In this context the Screening Limit is therefore not quantitatively identical to the non effect level of the medication but a value related to it, via an ordinal scale, that takes into account the specific factors considered in risk management in this situation. These factors include the extent of use of the drug in equine veterinary practice and its potential to affect the welfare of the horse or to improve its performance.

This process is a fundamentally different approach to simply permitting medication or particular drugs, but it still allows horse welfare and treatment needs to be considered in the context of assuring integrity.

Why can't I treat for the best welfare of my horse?
You can, and the Authority's risk management for Detection Times includes assessment of both the risk from treating (integrity) and not treating (welfare) and makes an informed judgement to allow appropriate treatment.

The Rules of Racing also state that a Trainer must also ensure that all treatments and medication administered to a horse under his care or control are given in the interests of its best health and welfare. Specifically; every treatment must be fully justifiable by the medical condition of the horse receiving the treatment, horses that are not trainable as a result of injury or disease must be given appropriate veterinary treatment before training is resumed, and the Trainer must obtain advice from the Veterinary Surgeon prescribing a treatment as to the appropriate level of training during the duration of the treatment.

What are 'Threshold Levels' and how are they different to Screening limits ?
For substances endogenous to the horse (that is, substances that occur naturally within the horse), threshold levels are agreed by the International Federation of Horseracing Authorities. So if a sample contains any of the endogenous substances listed at a higher concentration than the threshold level, this leads to a positive test result being given.

A full list of substances that have Threshold Levels, and the levels themselves, can be found on the IFHA website under Article 6 of the International Agreement on Breeding, Racing and Wagering, and these are included in the Rules of Racing.

How are 'Threshold Levels' Set?
These are recommended by the International Federation of Horseracing Authority's Advisory Council on Prohibited Substances, after consultation with official analysts and veterinarians of signatory countries, and approved by the Federation. Then they are adopted by the Authority and included in the Rules of Racing.

Why does the Authority not perform Quantitative analysis on positive samples?
The Authority maintains a policy of strict liability for the presence of any drug, including medications, on racedays. Screening Limits are instructions to laboratories which set a level above which medications are reported, in recognition that minuscule amount of medication have no effect.

Quantification of the amount of medication present in a positive sample is not necessary because there is no regulatory threshold for medications; the screening limit is a policy decision that recognises the analytical sensitivity of modern laboratory technology. It is a lt more expensive to get quantitative analysis done, and so it also doesn't represent best value for the sport's participants.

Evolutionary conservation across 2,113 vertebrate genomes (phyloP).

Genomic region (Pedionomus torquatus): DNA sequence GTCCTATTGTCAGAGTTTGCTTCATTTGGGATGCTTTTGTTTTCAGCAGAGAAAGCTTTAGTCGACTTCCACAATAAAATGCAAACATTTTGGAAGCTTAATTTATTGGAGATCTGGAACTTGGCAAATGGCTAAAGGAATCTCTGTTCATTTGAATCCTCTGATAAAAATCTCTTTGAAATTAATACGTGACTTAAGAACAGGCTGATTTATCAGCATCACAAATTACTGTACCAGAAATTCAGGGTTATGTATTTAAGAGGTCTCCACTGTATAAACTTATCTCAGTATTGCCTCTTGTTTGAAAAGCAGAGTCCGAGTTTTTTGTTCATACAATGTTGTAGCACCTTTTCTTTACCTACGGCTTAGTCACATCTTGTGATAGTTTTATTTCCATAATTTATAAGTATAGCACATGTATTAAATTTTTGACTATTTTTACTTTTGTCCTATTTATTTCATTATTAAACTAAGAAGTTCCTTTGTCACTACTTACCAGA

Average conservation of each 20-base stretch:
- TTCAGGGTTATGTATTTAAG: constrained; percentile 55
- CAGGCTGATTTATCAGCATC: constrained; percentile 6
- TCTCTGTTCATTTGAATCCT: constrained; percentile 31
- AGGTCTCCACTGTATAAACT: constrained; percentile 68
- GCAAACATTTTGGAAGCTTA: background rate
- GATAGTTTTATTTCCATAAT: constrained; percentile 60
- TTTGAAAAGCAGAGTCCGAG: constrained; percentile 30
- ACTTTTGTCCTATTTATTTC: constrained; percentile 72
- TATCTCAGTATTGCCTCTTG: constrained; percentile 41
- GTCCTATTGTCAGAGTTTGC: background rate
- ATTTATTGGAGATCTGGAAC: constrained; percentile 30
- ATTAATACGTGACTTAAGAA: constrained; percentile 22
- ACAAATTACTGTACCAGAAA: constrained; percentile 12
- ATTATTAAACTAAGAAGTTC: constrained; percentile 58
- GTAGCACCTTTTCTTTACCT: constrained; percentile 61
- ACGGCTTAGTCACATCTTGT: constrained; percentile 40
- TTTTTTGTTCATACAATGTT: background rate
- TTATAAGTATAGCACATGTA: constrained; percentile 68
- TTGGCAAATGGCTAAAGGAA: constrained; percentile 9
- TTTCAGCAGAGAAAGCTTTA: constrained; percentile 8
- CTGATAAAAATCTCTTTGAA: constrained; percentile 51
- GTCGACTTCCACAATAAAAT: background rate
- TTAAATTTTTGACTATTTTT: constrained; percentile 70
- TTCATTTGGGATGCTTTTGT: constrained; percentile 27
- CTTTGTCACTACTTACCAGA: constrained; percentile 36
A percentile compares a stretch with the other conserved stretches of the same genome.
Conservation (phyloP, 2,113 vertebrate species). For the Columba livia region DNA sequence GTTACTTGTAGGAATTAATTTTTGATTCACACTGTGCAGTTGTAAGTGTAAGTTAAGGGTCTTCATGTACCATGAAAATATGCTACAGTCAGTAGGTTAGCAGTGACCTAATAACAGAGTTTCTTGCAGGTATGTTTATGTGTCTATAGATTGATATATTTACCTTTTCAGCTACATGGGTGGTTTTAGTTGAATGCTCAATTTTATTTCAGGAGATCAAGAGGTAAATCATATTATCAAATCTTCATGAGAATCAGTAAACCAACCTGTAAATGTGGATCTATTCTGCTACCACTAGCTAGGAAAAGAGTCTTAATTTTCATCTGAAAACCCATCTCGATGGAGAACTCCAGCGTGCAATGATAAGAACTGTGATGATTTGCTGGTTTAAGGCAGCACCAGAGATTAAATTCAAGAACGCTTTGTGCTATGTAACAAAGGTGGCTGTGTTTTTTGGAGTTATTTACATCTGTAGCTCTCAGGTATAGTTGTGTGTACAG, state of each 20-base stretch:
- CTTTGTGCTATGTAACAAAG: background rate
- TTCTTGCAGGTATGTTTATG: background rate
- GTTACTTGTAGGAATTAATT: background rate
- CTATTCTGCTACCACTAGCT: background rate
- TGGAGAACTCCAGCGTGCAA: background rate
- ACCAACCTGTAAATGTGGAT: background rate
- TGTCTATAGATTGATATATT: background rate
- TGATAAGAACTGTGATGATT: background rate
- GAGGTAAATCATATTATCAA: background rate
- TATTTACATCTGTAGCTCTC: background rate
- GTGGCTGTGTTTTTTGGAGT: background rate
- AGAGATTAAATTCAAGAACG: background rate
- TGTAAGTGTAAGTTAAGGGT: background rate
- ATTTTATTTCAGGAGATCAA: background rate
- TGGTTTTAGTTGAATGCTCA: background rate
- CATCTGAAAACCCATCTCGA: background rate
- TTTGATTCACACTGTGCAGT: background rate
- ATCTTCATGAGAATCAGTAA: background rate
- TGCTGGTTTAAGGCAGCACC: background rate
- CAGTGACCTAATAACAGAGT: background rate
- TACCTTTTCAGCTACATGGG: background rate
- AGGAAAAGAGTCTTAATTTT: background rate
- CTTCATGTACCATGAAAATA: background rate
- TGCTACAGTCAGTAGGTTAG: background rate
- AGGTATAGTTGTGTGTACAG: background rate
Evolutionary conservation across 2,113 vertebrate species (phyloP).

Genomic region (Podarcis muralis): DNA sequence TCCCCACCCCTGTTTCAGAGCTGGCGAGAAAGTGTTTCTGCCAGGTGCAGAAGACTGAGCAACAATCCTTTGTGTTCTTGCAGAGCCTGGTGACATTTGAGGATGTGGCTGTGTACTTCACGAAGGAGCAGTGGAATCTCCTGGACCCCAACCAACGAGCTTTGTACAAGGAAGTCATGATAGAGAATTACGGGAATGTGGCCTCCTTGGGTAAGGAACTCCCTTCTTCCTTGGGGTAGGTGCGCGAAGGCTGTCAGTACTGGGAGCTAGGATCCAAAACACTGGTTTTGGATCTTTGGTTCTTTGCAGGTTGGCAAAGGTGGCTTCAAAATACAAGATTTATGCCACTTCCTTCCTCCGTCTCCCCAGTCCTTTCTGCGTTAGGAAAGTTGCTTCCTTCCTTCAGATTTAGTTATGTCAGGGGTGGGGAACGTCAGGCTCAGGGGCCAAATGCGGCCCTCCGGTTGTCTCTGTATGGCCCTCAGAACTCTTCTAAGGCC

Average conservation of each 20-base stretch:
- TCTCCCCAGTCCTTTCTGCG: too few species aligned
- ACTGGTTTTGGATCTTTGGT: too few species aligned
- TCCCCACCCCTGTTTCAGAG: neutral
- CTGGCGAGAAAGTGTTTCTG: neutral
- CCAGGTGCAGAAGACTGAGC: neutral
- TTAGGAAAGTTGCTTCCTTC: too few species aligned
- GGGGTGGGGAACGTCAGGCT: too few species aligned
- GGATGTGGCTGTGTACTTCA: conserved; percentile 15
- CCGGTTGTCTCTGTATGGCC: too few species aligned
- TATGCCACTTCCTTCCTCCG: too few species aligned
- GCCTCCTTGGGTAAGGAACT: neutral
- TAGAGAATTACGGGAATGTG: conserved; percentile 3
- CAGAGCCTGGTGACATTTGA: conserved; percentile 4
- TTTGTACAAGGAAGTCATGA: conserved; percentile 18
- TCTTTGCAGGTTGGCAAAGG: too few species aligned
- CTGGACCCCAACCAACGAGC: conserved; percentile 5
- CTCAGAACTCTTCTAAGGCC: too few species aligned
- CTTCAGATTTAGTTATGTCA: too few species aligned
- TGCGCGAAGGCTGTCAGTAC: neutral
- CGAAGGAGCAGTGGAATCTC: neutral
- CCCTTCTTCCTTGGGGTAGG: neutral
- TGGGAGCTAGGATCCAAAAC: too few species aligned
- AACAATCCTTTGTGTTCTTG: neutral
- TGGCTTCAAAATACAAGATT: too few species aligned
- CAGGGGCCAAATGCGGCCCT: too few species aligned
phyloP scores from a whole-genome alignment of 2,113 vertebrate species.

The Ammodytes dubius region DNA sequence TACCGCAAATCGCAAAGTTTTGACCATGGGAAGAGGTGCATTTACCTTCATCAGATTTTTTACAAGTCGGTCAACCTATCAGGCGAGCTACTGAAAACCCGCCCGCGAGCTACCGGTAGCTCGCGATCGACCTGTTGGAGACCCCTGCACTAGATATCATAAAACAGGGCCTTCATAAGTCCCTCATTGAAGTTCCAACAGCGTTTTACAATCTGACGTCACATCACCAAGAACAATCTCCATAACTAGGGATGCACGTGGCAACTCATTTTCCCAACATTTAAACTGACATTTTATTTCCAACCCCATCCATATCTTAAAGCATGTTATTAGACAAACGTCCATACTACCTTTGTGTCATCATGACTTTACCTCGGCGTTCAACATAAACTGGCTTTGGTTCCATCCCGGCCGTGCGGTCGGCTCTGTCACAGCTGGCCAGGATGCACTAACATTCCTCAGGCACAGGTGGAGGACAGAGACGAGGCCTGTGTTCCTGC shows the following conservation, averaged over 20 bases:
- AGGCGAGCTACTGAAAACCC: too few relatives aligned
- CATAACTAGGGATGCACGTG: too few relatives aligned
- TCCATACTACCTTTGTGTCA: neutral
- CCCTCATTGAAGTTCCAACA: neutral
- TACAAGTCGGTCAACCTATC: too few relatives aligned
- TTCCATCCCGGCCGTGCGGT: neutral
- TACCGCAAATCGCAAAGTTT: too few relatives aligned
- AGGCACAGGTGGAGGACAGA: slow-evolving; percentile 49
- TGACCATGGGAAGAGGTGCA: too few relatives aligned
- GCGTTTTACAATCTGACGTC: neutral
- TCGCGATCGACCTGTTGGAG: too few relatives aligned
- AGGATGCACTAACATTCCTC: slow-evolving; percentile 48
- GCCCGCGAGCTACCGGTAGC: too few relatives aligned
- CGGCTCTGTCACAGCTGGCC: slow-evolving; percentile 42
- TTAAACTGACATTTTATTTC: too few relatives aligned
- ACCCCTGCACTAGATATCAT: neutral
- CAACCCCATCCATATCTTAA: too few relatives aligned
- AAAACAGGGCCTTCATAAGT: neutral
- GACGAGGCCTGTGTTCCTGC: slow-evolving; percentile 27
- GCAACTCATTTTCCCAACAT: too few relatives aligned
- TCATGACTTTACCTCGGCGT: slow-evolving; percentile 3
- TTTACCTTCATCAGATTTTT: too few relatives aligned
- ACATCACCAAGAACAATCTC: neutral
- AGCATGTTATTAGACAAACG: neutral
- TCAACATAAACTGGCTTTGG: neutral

Use of Anabolic Steroids
Anabolic steroid must not be used in horses in training. If veterinary advice dictate the use of anabolic steroids the condition of the horse is likely to be such that it should be taken out of training.


ACQUISITION, STORAGE, USE AND RECORDING OF MEDICINES USED IN RACEHORSES

What categories of medicines can be supplied to and used by horse keepers?
Prescription Only Medicine - Veterinarian (POM-V): Can only be supplied by a veterinary surgeon or a pharmacist in accordance with a prescription from a veterinary surgeon.

Prescription Only Medicine - Veterinarian, Pharmacist, Suitably Qualified Person (POM-VPS): Can only be supplied by a veterinary surgeon, pharmacist or suitably qualified person in accordance with a prescription from one of those persons.
(NFA-VPS - Not applicable to horses as horses are considered food producing species)

Authorised Veterinary Medicine - General Sales List (AVM -GSL): There are no restrictions on the supply of AVM – GSL products.

More information: http://www.vmd.defra.gov.uk/pdf/vmgn/VMGNote03.pdf

What is an authorised veterinary medicine and how do I recognise it?
Either any substance or combination of substances presented as having properties for treating or preventing disease in animals; and/or any substance or combination of substances that may be used in, or administered to, animals with a view either to restoring, correcting or modifying physiological functions by exerting a pharmacological, immunological or metabolic action, or to making a medical diagnosis is by definition a veterinary medicinal product and must have a Marketing Authorisation from the Veterinary Medicines Directorate. The active ingredients and Marketing Authorisation (MA) number must be listed on the label (http://www.vmd.defra.gov.uk/public/label.aspx) and the product will be listed as a UK authorised veterinary medical product: http://www.vmd.defra.gov.uk/ProductInformationDatabase/. UK authorised veterinary medicinal products can be identified by the prefix Vm, EU or Vh followed by numbers.